Friday, April 2, 2010

For female vets, camp is a place to heal

Sun Valley Adaptive Sports organizes first Women Wounded Warrior program

Express Staff Writer

Retired Army National Guard veteran Vashone Smith, left, enjoyed a day learning to ski at Dollar Mountain with her caregiver, Latrice Mason. Photo by Willy Cook

It was a sunny but cool day at the Sun Valley Inn outdoor pool on Tuesday, March 23, and several women and their significant others were enjoying the warm environs of the heated pool. The women were smiling while conversing with one another and sipping on sodas and ice water. This group of people appeared no different than other Sun Valley visitors, but they were all war veterans and caregivers to war veterans.

Though their injuries were not apparent, the women who attended the first Sun Valley Adaptive Sports Higher Ground Women Wounded Warrior Snowsports Camp from March 22-27 were recovering from traumatic brain injuries, post-traumatic stress disorder, blindness and spinal cord injuries.

"Women with PTSD need different counseling than men," said camp attendee Mary McCullough. "We need our voices heard. The ceiling is broken but we are not up there."

McCullough is an Army major who served in Iraq. She suffers from PTSD, traumatic brain injuries, arthritis, short-term memory loss and speech impediments. She and her partner attended the camp traveling from Ohio.

"We are maternal by nature," McCullough said. "I was at the Walter Reed hospital for 15 months and it was not healing. How could you come to a place like Sun Valley and not heal?"

Many of the women who attended the camp suffered from social anxiety, depression, panic attacks and flashbacks. Their caregivers who attended camp with them have had to help their partners with their struggles.

"It was so nice to talk to other caregivers," said McCullough's caregiver, Melissa McCarthy. "We do what we do because they did what they did for us."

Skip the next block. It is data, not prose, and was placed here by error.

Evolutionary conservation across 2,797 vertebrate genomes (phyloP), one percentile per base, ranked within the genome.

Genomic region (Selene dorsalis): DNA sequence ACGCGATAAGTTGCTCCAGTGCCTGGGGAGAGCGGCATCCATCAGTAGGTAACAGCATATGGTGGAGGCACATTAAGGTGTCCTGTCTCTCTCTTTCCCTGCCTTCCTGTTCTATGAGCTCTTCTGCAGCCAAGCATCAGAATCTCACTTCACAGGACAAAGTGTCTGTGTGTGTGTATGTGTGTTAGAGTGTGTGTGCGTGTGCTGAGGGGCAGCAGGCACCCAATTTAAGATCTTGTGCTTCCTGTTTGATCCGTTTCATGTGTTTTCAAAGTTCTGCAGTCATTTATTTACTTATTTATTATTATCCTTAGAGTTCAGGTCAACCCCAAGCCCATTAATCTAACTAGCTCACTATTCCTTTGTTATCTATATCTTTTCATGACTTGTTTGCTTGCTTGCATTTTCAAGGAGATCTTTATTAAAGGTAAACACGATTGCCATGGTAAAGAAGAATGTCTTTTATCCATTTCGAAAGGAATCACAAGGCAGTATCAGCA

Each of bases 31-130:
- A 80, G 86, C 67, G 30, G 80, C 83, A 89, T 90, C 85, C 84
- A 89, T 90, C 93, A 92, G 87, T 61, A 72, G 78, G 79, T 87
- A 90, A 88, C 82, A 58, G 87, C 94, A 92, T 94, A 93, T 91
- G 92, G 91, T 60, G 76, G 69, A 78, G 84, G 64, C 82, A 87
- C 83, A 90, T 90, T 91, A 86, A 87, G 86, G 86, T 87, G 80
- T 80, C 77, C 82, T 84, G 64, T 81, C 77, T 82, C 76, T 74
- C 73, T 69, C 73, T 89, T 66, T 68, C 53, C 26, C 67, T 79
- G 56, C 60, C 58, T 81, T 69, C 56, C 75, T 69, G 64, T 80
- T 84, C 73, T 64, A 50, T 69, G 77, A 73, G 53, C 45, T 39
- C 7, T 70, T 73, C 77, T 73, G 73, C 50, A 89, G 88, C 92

The women who attended the Higher Ground Camp took part in a variety of activities, including snowshoeing, skiing and snowboarding. In addition, several dinners and gatherings allowed time to discuss with each other their traumas and lives since their injuries.

"Only a few percent of this war's wounded are women," said Tom Iselin, founder and executive director of Higher Ground. "However, the majority of their injuries are traumatic brain injuries and post-traumatic stress disorder. They have different needs than men and this camp provides a 'magical' atmosphere that focuses on the special needs of women. There is a lot of time allocated just for talking and sharing."

The program not only builds physical skills, but it also builds self-confidence and spousal relationships. In addition, the program provides coping strategies to help veterans manage their stress, anxiety, anger, depression and isolation. Attendees take the skills they learned from the camp back to their hometowns and apply them to work, school, family, health, relationships and involvement in their communities.

Army medic veteran Olena Ferguson said she was grateful for the camp and was glad that she was not alone in her suffering.

"It was nice to be with women," Ferguson said. "The camp is a good, healthy process."

Sabina Dana Plasse:

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